In a flash, a Christmas tree’s ‘lovely branches’ can become a deadly torch

Just seconds after ignition, a Christmas tree whose needles were allowed to dry out becomes a fiery torch in this demonstration from the National Institute of Standards and Technology.


Covington fire officials offer tips on preventing holiday fires


COVINGTON, Ky. – The video, shown HERE, is breathtaking in a scary way.

Within mere seconds after flame is touched to a live Christmas tree that wasn’t watered regularly, flames have spread to other branches. … Within 5 seconds, the tree is fully engulfed in a large, ferocious fire and flames are bouncing against the ceiling . … A minute later, the tree is a smoking black skeleton of its former self and the room itself is on fire.

Had that tree been in an actual living room instead of a demonstration studio, the first floor of that home would be filled with a large and hot fire, and anybody sleeping upstairs might very well have been trapped, even with working smoke detectors.

“People don’t appreciate how fast and hot a Christmas tree fire burns,” said Greg Salmons, assistant chief of fire prevention and education for the Covington Fire Department. “It’s pretty frightening.”

Almost 800 fires a year in the United States are started by holiday decorations, with 160 or so of those started within the tree itself, according to the National Fire Protection Association.

Hoping to prevent any such fire in Covington this year, City fire officials are releasing safety tips.

“Most fires can be prevented just by being cautious and taking common-sense steps,” Salmons said. “In the rush of the holidays, too often we cut corners or take chances or get overwhelmed and forget things.”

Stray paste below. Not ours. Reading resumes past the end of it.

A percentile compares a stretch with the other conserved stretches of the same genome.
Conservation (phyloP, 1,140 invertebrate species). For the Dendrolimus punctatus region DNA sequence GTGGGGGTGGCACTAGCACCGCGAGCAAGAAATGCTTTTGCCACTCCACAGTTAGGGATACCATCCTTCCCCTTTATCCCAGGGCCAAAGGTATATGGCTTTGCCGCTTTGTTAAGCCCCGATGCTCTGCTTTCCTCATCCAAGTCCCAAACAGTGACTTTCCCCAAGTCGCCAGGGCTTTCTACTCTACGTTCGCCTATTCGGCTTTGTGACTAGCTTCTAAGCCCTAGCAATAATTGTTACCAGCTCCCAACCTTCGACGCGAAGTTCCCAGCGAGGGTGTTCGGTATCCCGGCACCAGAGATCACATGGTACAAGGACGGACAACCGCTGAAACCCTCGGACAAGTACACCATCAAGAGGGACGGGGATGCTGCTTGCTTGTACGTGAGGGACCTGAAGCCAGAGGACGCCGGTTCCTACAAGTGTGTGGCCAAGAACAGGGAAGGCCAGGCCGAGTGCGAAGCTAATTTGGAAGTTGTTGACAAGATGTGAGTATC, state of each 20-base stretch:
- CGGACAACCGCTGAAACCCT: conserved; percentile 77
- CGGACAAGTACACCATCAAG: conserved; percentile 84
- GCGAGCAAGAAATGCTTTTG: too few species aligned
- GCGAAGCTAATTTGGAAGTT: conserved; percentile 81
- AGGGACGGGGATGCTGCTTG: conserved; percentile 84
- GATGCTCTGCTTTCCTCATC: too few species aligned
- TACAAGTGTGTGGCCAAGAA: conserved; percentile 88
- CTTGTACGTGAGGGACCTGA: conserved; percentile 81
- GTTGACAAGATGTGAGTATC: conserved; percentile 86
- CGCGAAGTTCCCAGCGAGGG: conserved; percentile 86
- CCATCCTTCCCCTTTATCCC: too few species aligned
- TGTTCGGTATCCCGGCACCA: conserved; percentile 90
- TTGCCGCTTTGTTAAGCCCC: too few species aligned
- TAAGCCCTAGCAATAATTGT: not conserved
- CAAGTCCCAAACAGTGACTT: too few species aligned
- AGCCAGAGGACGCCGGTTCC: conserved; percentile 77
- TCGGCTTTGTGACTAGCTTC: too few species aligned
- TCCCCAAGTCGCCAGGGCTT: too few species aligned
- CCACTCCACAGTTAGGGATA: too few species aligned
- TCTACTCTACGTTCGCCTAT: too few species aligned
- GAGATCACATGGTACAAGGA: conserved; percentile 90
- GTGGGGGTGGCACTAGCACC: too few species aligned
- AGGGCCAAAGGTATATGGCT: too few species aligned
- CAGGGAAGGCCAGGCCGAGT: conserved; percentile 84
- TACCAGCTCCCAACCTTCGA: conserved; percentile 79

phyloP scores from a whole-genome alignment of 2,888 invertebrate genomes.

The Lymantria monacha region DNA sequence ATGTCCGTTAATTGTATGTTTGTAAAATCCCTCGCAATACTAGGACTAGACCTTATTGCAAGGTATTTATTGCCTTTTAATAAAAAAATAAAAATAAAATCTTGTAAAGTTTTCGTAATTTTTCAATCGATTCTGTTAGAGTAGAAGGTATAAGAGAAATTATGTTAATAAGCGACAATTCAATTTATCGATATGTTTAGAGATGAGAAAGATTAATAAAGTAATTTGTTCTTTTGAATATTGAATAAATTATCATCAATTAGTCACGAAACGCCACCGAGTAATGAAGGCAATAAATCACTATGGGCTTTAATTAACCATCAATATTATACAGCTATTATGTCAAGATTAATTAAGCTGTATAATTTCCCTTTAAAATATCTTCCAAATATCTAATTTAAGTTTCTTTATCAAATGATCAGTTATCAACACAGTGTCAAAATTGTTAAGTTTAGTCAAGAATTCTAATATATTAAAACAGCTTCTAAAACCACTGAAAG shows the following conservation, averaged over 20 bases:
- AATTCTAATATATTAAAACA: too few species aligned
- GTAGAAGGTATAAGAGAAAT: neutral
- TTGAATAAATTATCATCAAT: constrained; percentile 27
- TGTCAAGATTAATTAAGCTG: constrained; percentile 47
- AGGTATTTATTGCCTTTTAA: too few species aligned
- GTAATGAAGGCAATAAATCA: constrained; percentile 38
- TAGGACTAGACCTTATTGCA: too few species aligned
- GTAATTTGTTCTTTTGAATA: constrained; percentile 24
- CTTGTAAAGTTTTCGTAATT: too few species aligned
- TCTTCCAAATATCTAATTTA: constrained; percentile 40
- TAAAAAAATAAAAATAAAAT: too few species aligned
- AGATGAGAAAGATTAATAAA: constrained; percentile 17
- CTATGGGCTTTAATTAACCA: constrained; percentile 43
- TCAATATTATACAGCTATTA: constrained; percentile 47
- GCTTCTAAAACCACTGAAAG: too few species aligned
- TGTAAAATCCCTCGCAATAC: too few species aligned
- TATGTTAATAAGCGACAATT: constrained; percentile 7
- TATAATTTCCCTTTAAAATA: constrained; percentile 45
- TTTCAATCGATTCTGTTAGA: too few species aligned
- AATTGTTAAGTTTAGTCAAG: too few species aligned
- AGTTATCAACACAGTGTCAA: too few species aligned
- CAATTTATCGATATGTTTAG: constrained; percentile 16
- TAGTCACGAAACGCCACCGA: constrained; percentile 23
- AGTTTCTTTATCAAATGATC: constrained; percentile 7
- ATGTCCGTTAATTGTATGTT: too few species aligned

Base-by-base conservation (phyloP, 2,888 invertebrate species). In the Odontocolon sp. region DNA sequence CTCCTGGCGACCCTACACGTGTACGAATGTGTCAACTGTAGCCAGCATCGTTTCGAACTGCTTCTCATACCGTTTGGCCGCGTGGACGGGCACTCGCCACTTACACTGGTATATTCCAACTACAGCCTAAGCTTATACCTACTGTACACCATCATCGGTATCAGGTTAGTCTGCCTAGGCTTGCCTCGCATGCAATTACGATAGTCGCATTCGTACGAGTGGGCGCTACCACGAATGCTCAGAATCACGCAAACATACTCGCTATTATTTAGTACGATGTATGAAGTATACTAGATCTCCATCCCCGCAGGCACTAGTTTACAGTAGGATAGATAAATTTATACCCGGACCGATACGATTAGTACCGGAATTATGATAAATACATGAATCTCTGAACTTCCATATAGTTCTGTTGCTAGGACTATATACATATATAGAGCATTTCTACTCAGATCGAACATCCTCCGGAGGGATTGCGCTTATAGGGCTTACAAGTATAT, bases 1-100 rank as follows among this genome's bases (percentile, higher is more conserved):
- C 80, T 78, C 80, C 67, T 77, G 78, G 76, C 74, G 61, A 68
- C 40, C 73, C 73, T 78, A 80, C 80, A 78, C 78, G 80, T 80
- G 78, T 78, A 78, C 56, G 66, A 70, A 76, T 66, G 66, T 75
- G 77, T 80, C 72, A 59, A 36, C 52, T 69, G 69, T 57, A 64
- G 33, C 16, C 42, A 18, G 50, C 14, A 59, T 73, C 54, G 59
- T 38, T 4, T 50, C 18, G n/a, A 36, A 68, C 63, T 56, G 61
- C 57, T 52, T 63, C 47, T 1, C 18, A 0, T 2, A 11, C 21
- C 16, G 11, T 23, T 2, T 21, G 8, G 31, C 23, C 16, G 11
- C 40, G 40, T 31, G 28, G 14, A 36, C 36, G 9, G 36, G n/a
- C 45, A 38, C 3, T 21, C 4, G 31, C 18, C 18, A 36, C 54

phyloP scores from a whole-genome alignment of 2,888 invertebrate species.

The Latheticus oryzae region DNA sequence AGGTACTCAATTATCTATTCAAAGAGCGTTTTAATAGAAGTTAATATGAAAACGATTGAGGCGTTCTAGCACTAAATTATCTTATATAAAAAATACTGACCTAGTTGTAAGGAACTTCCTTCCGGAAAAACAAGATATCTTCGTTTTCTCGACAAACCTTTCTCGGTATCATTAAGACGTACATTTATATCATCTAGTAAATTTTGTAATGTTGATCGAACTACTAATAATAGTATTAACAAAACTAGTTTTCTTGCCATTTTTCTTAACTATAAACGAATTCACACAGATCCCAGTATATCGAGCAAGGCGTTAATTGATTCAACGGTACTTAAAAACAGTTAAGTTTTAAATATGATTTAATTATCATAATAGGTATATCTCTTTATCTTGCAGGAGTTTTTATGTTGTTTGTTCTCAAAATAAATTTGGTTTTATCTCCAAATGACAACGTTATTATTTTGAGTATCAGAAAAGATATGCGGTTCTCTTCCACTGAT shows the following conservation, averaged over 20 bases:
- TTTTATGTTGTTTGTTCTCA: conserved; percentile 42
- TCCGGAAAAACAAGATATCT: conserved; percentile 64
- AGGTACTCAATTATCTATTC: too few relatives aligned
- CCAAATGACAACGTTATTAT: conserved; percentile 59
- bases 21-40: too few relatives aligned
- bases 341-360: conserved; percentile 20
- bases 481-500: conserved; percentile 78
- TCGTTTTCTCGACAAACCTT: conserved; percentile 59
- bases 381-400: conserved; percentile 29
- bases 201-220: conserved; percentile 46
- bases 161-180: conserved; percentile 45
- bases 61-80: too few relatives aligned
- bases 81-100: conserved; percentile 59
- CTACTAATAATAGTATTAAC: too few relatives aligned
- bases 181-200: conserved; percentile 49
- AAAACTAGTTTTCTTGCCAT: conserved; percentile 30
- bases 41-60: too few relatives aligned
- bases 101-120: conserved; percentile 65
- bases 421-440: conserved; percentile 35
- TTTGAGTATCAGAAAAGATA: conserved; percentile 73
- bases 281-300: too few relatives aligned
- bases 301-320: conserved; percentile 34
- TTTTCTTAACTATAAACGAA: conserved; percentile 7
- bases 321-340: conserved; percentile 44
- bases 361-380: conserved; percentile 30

Holiday Fire Safety Tips


  • Pick a live tree with fresh green needles that don’t fall off when you touch them.
  • If you use a live tree, water it daily. (In the video referencing above, a fire started in a well-watered tree failed to spread and actually burned itself out.)
  • Keep trees at least 3 feet away from heat sources like fireplaces, radiators, space heaters, candles or heat vents.
  • Don’t block exits with your tree.
  • Get rid of your live tree when it starts to die or dry out.


  • Inspect your lights for frayed or pinched wires.
  • Follow manufacturers’ instructions on how many strands can be connected.
  • Use only lights with a UL-approved tag.


  • Keep candles at least 12 inches away from anything that burns, and put them out when you go to bed, leave the house, or leave the room for a long time.
  • Use stable holders or bases, and put them where they can’t be knocked down easily.
  • Consider using battery-operated flameless candles.
  • Never use candles in a tree.


  • Make sure your smoke detectors are working and have fresh batteries.
  • Do not leave lit fireplaces unattended.

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